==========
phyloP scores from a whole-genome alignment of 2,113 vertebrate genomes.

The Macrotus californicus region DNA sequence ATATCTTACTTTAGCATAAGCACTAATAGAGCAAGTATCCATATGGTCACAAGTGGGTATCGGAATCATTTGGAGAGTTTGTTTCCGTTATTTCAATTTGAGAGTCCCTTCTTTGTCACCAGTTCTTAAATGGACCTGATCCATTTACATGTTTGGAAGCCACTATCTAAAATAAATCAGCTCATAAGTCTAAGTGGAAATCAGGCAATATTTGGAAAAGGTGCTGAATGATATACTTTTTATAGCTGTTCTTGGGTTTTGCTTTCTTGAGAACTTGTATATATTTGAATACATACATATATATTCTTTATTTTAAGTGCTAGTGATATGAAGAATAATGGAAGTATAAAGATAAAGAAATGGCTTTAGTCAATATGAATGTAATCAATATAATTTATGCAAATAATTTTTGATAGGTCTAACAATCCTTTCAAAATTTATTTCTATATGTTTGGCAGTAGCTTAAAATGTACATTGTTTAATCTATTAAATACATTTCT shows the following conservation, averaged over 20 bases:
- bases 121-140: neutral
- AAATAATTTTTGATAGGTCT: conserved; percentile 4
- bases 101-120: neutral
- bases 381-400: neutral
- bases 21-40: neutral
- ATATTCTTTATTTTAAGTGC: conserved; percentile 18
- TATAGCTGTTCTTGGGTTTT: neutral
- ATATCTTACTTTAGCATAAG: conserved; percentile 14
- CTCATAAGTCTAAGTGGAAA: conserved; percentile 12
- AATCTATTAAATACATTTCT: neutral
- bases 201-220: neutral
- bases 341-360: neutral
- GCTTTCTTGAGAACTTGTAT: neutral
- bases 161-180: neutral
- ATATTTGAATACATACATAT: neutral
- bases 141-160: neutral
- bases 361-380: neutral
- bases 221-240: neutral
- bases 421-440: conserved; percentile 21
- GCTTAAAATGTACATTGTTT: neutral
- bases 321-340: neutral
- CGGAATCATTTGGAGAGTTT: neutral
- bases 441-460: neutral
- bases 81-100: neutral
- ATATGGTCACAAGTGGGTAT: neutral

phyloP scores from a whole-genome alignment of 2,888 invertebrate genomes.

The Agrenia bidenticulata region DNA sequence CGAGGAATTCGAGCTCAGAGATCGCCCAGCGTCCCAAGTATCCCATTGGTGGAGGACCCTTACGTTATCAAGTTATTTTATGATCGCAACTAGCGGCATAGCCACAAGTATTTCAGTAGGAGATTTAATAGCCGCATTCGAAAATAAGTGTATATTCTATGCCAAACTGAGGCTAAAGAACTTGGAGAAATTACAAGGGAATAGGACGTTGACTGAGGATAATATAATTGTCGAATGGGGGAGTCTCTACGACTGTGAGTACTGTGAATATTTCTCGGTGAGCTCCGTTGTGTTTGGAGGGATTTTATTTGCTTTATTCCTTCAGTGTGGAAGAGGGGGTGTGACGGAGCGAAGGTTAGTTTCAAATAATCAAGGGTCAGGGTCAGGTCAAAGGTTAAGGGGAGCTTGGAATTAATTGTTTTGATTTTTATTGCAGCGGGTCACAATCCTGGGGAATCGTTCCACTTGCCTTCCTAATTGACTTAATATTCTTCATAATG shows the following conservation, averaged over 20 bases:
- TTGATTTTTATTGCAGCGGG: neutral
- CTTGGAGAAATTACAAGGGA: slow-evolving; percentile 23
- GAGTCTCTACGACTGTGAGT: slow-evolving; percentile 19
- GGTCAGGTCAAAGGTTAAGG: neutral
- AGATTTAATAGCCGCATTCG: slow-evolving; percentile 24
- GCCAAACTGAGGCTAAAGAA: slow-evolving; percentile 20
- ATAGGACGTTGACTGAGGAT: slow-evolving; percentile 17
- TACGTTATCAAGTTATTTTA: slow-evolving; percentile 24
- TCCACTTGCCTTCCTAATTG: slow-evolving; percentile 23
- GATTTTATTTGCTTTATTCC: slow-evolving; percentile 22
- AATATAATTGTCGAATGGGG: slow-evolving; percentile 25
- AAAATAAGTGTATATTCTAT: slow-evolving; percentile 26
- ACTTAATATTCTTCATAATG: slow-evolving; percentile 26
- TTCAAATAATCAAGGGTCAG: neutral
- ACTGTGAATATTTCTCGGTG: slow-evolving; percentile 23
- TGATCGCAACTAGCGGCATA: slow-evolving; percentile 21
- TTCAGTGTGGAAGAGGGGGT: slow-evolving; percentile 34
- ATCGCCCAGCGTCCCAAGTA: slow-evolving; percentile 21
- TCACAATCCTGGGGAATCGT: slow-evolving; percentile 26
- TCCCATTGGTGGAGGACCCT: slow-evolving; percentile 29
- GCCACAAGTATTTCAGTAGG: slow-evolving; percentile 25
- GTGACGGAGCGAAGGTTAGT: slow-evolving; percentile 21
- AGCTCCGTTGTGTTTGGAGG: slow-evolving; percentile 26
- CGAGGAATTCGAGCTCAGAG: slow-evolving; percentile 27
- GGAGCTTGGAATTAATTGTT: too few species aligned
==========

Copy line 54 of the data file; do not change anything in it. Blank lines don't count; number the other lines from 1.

- GGAGCTTGGAATTAATTGTT: too few species aligned